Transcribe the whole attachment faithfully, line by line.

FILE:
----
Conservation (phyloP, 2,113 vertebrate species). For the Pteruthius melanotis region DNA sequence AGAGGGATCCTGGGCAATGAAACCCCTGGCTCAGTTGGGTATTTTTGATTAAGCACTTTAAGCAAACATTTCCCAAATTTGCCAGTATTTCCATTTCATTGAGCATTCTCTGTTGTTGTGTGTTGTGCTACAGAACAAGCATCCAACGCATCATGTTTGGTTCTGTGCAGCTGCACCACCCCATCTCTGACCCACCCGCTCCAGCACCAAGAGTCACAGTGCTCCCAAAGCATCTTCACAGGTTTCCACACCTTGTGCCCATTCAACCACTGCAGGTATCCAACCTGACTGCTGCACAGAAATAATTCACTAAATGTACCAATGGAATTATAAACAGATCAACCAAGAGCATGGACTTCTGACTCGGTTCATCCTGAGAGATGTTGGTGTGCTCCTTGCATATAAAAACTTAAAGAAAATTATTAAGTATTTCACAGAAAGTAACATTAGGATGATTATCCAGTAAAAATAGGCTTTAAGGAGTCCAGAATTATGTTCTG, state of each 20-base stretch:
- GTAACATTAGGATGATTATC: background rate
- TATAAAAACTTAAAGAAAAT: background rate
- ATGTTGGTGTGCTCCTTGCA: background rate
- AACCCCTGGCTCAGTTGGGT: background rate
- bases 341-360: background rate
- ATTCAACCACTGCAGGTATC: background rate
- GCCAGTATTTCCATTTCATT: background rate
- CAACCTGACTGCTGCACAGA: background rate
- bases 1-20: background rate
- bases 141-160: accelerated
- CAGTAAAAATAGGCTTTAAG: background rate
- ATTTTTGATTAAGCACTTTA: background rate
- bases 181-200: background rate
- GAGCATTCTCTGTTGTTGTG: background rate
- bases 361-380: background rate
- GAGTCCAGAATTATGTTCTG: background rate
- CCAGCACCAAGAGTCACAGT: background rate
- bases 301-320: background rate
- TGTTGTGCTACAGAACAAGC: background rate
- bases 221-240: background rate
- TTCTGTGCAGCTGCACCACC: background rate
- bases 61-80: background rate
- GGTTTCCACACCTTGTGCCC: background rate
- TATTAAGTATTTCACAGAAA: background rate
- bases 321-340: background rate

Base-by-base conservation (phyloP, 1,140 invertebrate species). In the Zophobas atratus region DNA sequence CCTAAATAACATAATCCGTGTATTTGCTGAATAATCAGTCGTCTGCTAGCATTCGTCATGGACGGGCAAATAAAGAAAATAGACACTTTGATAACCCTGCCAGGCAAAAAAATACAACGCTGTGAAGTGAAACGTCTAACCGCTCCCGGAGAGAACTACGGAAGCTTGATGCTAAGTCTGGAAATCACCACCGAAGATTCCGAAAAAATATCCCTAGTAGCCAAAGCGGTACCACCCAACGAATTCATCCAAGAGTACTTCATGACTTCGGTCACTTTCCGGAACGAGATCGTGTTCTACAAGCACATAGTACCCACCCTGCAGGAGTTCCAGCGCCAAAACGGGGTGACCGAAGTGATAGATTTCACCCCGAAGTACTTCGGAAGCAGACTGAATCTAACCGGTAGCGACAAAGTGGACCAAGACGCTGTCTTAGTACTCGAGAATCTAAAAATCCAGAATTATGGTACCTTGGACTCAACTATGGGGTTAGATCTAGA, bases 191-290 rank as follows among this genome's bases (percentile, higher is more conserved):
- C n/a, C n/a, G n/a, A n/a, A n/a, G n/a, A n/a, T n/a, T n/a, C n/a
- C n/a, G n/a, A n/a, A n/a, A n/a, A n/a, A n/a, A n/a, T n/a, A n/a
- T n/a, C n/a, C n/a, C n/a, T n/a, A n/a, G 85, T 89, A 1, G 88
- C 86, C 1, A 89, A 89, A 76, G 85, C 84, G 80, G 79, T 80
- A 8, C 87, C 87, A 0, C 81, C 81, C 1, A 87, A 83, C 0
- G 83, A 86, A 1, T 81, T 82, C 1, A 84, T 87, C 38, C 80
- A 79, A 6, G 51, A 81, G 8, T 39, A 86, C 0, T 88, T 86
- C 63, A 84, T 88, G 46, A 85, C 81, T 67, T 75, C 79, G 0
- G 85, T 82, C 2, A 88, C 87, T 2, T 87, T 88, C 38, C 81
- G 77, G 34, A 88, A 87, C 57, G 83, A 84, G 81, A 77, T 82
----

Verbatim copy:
Conservation (phyloP, 2,113 vertebrate species). For the Pteruthius melanotis region DNA sequence AGAGGGATCCTGGGCAATGAAACCCCTGGCTCAGTTGGGTATTTTTGATTAAGCACTTTAAGCAAACATTTCCCAAATTTGCCAGTATTTCCATTTCATTGAGCATTCTCTGTTGTTGTGTGTTGTGCTACAGAACAAGCATCCAACGCATCATGTTTGGTTCTGTGCAGCTGCACCACCCCATCTCTGACCCACCCGCTCCAGCACCAAGAGTCACAGTGCTCCCAAAGCATCTTCACAGGTTTCCACACCTTGTGCCCATTCAACCACTGCAGGTATCCAACCTGACTGCTGCACAGAAATAATTCACTAAATGTACCAATGGAATTATAAACAGATCAACCAAGAGCATGGACTTCTGACTCGGTTCATCCTGAGAGATGTTGGTGTGCTCCTTGCATATAAAAACTTAAAGAAAATTATTAAGTATTTCACAGAAAGTAACATTAGGATGATTATCCAGTAAAAATAGGCTTTAAGGAGTCCAGAATTATGTTCTG, state of each 20-base stretch:
- GTAACATTAGGATGATTATC: background rate
- TATAAAAACTTAAAGAAAAT: background rate
- ATGTTGGTGTGCTCCTTGCA: background rate
- AACCCCTGGCTCAGTTGGGT: background rate
- bases 341-360: background rate
- ATTCAACCACTGCAGGTATC: background rate
- GCCAGTATTTCCATTTCATT: background rate
- CAACCTGACTGCTGCACAGA: background rate
- bases 1-20: background rate
- bases 141-160: accelerated
- CAGTAAAAATAGGCTTTAAG: background rate
- ATTTTTGATTAAGCACTTTA: background rate
- bases 181-200: background rate
- GAGCATTCTCTGTTGTTGTG: background rate
- bases 361-380: background rate
- GAGTCCAGAATTATGTTCTG: background rate
- CCAGCACCAAGAGTCACAGT: background rate
- bases 301-320: background rate
- TGTTGTGCTACAGAACAAGC: background rate
- bases 221-240: background rate
- TTCTGTGCAGCTGCACCACC: background rate
- bases 61-80: background rate
- GGTTTCCACACCTTGTGCCC: background rate
- TATTAAGTATTTCACAGAAA: background rate
- bases 321-340: background rate

Base-by-base conservation (phyloP, 1,140 invertebrate species). In the Zophobas atratus region DNA sequence CCTAAATAACATAATCCGTGTATTTGCTGAATAATCAGTCGTCTGCTAGCATTCGTCATGGACGGGCAAATAAAGAAAATAGACACTTTGATAACCCTGCCAGGCAAAAAAATACAACGCTGTGAAGTGAAACGTCTAACCGCTCCCGGAGAGAACTACGGAAGCTTGATGCTAAGTCTGGAAATCACCACCGAAGATTCCGAAAAAATATCCCTAGTAGCCAAAGCGGTACCACCCAACGAATTCATCCAAGAGTACTTCATGACTTCGGTCACTTTCCGGAACGAGATCGTGTTCTACAAGCACATAGTACCCACCCTGCAGGAGTTCCAGCGCCAAAACGGGGTGACCGAAGTGATAGATTTCACCCCGAAGTACTTCGGAAGCAGACTGAATCTAACCGGTAGCGACAAAGTGGACCAAGACGCTGTCTTAGTACTCGAGAATCTAAAAATCCAGAATTATGGTACCTTGGACTCAACTATGGGGTTAGATCTAGA, bases 191-290 rank as follows among this genome's bases (percentile, higher is more conserved):
- C n/a, C n/a, G n/a, A n/a, A n/a, G n/a, A n/a, T n/a, T n/a, C n/a
- C n/a, G n/a, A n/a, A n/a, A n/a, A n/a, A n/a, A n/a, T n/a, A n/a
- T n/a, C n/a, C n/a, C n/a, T n/a, A n/a, G 85, T 89, A 1, G 88
- C 86, C 1, A 89, A 89, A 76, G 85, C 84, G 80, G 79, T 80
- A 8, C 87, C 87, A 0, C 81, C 81, C 1, A 87, A 83, C 0
- G 83, A 86, A 1, T 81, T 82, C 1, A 84, T 87, C 38, C 80
- A 79, A 6, G 51, A 81, G 8, T 39, A 86, C 0, T 88, T 86
- C 63, A 84, T 88, G 46, A 85, C 81, T 67, T 75, C 79, G 0
- G 85, T 82, C 2, A 88, C 87, T 2, T 87, T 88, C 38, C 81
- G 77, G 34, A 88, A 87, C 57, G 83, A 84, G 81, A 77, T 82